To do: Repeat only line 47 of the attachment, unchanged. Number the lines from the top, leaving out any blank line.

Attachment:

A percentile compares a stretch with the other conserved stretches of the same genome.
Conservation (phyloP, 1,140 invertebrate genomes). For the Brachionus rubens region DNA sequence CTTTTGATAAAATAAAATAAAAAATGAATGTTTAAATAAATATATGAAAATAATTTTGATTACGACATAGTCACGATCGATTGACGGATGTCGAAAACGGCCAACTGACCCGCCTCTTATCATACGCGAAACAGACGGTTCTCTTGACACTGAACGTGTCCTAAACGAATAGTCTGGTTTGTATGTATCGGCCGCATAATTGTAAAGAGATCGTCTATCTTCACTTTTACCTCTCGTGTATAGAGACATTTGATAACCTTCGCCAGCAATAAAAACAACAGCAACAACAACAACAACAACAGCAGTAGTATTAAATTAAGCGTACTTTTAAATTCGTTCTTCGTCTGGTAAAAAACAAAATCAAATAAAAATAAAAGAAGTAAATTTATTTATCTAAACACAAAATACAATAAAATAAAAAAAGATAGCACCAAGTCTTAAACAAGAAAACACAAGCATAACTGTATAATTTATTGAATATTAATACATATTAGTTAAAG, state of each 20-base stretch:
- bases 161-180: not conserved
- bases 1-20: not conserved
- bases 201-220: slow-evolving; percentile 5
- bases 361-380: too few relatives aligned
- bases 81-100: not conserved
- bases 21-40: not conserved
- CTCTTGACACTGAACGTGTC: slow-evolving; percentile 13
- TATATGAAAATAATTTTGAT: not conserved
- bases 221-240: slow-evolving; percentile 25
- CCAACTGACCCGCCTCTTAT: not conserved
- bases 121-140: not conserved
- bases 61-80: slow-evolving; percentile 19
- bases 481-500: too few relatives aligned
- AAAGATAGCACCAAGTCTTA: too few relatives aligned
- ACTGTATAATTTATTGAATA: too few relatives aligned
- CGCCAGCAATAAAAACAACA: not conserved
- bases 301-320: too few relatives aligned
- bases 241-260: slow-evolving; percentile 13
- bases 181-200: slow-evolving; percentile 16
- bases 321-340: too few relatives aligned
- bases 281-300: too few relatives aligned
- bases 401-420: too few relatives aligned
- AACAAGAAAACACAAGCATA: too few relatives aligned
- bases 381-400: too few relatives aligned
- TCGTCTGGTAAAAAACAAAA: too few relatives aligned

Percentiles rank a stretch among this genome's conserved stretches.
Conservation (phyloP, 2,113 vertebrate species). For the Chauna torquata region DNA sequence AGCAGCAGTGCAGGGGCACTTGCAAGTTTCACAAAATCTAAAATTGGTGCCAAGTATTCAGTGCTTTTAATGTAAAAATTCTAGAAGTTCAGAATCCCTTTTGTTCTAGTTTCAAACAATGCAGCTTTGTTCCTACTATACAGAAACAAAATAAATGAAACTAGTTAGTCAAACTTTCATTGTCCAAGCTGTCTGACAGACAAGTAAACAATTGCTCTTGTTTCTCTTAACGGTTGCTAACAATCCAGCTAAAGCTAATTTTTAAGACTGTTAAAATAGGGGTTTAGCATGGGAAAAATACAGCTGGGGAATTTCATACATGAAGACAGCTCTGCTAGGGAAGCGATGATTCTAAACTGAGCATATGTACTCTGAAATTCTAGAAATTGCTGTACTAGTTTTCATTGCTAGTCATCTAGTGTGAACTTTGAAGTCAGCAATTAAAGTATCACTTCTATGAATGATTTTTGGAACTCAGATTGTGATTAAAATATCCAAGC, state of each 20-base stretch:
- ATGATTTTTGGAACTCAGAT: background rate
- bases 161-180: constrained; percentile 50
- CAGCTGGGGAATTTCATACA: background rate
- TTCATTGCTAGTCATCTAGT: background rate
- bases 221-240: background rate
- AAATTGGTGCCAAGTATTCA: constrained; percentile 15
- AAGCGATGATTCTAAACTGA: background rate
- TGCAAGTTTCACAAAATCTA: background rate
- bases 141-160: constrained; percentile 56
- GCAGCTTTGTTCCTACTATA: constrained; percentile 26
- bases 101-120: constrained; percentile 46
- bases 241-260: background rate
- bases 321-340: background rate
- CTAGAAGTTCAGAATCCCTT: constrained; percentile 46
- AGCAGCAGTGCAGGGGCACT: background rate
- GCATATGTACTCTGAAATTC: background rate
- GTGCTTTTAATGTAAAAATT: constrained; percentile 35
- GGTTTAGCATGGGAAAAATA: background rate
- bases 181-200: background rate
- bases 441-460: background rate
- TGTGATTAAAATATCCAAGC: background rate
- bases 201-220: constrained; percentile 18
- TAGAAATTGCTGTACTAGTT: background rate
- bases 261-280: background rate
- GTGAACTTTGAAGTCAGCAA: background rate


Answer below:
- GGTTTAGCATGGGAAAAATA: background rate